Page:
Friday Hodgepodge

Friday, February 14, 2020

Four Things

News you may or may not be able to use...

1. Bacteria living in parasitic worms produce a chemical that holds promise as a new antibiotic:

In lab experiments, the new antibiotic was able to cure mice of dangerous Escherichia coli and Klebsiella pneumoniae infections, without any toxic side effects. Getting darobactin ready for humans will undoubtedly take a long time, but this is a promising start.

Researchers identified the nematode as a possible host for an effective antibiotic because of the way these worms feed on insects, targeting their larvae and releasing bacteria that then have to fight pathogens similar to those inside the human gut. [italics in original, links dropped]
For the more scientifically inclined, the Nature paper is here.

2. Some time back, I encountered a reference to a flow chart version of when medieval Christians permitted sex. The flow chart, first compiled by historian James Brundage, appears in all its glory in The Atlantic:
Penitentials were handbooks carried by some priests in the Middle Ages that delineated various sins for private confession and their penances. They were full of strict limitations as to what constituted pious behavior. They went on and on. To digest it all, James A Brundage, a scholar of the Crusades, aggregated the complex rules about sex into this excellent flowchart. [links omitted]
Go there to view the flow chart.

After having to look up Whitsun, I wondered if anyone had worked out how often, best-case scenario, people had the green light. The answer would appear to be no. Perhaps it's in Brundage's textbook, but if it is, I haven't seen it cited.

In any event, the chart reminds me a little of the "consent" checklists that modern Puritans of the left want people to fill out in colleges. (I wasn't expecting to find an actual example!)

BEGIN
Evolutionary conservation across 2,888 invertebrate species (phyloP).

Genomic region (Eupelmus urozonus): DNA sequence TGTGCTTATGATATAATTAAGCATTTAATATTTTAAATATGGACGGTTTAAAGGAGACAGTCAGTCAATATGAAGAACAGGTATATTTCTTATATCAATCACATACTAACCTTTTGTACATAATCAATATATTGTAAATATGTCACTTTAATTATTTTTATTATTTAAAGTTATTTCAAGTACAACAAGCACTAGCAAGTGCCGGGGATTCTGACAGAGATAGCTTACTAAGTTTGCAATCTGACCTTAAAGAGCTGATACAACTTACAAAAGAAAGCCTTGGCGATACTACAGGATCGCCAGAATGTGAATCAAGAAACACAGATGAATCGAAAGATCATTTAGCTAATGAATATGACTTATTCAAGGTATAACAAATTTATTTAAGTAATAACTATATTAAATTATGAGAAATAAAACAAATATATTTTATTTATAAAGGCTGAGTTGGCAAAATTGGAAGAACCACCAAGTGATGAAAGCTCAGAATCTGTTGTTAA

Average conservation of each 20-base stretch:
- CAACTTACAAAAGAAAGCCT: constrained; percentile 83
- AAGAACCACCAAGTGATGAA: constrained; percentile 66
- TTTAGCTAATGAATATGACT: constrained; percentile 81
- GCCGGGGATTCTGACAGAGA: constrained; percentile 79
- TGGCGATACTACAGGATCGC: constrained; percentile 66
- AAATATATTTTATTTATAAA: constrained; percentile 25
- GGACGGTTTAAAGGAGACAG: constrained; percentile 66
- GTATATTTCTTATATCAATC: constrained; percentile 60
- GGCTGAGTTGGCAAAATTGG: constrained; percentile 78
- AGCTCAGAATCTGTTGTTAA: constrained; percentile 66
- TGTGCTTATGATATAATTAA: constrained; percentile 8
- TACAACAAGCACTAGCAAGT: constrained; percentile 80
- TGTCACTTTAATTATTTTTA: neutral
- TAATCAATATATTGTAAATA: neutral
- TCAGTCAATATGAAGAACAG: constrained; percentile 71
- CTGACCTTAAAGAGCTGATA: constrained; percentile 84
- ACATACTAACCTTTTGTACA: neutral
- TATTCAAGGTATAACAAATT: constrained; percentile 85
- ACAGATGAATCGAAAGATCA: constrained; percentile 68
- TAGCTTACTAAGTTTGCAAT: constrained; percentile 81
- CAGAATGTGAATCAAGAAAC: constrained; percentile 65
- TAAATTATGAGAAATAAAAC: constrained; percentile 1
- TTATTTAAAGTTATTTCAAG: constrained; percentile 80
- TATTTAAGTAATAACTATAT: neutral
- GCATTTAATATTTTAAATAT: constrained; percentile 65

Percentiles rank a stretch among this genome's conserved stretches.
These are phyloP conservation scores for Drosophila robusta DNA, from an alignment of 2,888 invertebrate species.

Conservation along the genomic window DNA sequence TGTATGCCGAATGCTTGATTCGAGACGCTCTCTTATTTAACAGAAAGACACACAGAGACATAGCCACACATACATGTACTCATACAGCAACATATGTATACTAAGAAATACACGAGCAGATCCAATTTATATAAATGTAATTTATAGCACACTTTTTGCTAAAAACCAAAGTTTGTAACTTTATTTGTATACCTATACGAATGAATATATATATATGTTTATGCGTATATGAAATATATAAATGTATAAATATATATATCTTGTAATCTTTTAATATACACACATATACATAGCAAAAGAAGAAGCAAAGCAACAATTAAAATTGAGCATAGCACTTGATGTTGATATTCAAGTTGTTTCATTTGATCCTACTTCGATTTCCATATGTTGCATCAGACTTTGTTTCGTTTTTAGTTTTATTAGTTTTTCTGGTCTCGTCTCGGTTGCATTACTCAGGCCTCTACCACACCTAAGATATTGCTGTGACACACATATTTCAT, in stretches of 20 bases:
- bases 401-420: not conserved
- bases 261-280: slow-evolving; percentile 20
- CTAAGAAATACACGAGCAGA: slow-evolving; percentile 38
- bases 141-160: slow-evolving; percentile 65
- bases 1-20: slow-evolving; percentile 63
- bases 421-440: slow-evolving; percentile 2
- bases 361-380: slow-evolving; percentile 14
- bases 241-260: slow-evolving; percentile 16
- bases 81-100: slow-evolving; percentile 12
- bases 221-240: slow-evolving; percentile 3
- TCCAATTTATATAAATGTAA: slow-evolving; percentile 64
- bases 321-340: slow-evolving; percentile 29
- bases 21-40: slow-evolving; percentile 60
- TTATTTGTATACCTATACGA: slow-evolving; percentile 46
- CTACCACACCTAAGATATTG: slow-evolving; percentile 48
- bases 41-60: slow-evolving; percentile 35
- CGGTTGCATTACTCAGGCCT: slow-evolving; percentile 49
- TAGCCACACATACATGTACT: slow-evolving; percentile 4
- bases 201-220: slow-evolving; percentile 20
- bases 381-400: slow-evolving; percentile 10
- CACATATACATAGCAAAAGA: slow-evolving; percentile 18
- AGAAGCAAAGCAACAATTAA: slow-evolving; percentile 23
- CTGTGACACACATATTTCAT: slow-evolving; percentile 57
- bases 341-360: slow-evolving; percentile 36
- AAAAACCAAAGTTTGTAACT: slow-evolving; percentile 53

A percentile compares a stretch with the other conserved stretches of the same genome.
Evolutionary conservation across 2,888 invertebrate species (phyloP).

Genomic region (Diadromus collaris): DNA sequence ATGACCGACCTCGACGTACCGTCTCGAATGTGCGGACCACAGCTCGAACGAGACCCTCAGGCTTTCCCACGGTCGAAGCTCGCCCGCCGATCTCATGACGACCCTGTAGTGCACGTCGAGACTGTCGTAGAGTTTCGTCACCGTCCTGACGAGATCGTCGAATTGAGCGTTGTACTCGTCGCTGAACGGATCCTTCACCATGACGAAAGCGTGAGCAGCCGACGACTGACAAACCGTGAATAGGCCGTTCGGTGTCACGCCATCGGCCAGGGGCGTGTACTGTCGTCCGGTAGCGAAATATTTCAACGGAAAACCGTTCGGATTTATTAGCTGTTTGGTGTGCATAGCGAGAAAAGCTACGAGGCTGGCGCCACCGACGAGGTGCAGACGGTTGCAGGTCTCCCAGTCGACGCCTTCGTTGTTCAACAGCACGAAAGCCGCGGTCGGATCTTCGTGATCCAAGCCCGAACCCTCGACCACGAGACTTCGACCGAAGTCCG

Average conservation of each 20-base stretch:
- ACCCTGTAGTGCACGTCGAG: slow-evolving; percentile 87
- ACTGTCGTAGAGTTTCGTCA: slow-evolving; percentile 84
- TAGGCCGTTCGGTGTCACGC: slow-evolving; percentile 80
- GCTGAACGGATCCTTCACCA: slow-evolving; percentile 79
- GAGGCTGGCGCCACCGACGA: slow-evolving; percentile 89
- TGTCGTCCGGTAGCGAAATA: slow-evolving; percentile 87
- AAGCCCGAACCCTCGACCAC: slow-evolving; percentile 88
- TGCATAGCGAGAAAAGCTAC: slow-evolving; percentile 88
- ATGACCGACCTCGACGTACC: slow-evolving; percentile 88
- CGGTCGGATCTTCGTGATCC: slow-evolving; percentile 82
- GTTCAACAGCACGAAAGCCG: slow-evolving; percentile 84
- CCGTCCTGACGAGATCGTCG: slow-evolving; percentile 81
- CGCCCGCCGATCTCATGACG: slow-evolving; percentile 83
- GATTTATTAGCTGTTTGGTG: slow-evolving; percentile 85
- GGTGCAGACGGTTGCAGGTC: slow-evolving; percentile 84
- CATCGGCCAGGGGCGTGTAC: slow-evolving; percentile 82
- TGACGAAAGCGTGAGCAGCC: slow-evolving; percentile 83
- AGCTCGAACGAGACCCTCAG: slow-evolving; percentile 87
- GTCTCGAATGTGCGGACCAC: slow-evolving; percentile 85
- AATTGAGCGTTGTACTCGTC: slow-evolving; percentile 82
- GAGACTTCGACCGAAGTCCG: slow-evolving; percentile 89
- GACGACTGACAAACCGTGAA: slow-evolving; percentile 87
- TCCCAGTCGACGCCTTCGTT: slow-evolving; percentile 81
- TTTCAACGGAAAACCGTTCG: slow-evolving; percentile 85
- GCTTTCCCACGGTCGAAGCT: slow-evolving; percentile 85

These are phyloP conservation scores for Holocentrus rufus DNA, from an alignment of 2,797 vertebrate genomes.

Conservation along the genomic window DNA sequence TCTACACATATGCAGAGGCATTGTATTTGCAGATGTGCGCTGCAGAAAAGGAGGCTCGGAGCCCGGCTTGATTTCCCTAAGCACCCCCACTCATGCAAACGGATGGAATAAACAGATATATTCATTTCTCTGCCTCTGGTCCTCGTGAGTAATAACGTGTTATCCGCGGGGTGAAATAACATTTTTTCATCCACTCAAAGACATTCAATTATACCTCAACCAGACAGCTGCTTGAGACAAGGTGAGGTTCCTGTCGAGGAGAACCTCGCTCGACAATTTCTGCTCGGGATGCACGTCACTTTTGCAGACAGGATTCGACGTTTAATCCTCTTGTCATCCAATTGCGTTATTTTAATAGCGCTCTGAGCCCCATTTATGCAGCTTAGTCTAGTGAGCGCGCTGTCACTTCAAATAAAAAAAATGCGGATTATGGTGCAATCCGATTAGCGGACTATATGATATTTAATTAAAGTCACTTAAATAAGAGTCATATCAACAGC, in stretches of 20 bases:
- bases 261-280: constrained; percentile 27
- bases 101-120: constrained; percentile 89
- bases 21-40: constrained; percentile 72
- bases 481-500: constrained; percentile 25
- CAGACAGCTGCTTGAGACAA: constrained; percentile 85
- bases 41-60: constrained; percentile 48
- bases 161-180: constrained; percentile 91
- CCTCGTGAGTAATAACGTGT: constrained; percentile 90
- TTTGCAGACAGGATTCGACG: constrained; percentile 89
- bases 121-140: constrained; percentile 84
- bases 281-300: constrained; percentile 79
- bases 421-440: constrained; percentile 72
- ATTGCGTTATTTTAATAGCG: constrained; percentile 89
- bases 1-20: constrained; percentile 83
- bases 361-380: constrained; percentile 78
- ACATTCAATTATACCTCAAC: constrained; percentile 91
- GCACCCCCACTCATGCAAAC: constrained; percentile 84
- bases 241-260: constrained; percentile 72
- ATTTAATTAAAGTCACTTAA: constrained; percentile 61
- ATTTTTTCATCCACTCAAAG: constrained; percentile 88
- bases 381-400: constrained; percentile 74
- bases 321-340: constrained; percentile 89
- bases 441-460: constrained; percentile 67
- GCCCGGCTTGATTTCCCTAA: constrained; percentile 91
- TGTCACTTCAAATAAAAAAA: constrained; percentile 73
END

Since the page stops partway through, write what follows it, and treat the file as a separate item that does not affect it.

And I am sure it gets used about as often as folks in the Middle Ages performed the mental gymnastics that actually following such rules would require:
That's not to say that Medieval folks actually lived according to the flowchart rules, of course. There's always a huge gap between proscription and reality. People did it then like we do it now: whenever they could. But it is a fascinating glimpse into the both prurient and ascetic world of Medieval confessor literature, and what kind of standards Medieval people might have measured themselves against.
When your standards have nothing to do with living...

3. Changing gears... If you've ever wondered why a 2 x 4 is neither, head on over to The Spruce Crafts, where you can knock yourself out on the subject of "Nominal vs. Actual Lumber Dimensions." The piece includes a useful chart.

4. At Slate is a fascinating article on the "Lines of Code that Changed Everything" and it starts out with a bang:
Bouchon's Automated Loom. (Image by Dogcow, via Wikipedia, license.)
Binary Punch Cards
Date: 1725
The first code

Binary programming long predates what we think of as computers. Basile Bouchon is believed to be the first person to punch holes into paper and use it to control a machine: In 1725, he invented a loom that wove its patterns based on the instructions provided in the perforated paper it was fed. A punched hole is the "one," and the absence of a punched hole is the "zero." As much as things have changed since then, the essential building block of code has not. -- Elena Botella, Slate [link in original, format edits]
I was aware that punch cards came first, but the date came to me as a surprise.

-- CAV


Snedcat said...

Yo, Gus, you quote, "To digest it all, James A Brundage, a scholar of the Crusades, aggregated the complex rules about sex into this excellent flowchart..." He's far more than a scholar of the Crusades; I mostly know him as a historian of medieval law and of medieval sexuality, and a demmed fine one. I seem to remember entertaining you with some of the provisions of late Roman laws he discussed in his Law, Sex, and Christian Society in Medieval Europe at coffee one weekend at La Madeleine at Rice. The consistently repeated provision that seemed odd to us moderns was strict prohibitions and harsh punishments against grave-robbing and tomb-breaking. In any case, his books on canon law in the Middle Ages, especially The Practice and Profession of Medieval Canon Law, are the books of his I've read most recently. (I see from an online check that he even has a book on canon law and the Crusades, The Crusades, Holy War and Canon Law. That's one I wouldn't mind getting a copy of in my hot little hands!)

Gus Van Horn said...

Thanks for pointing these books out.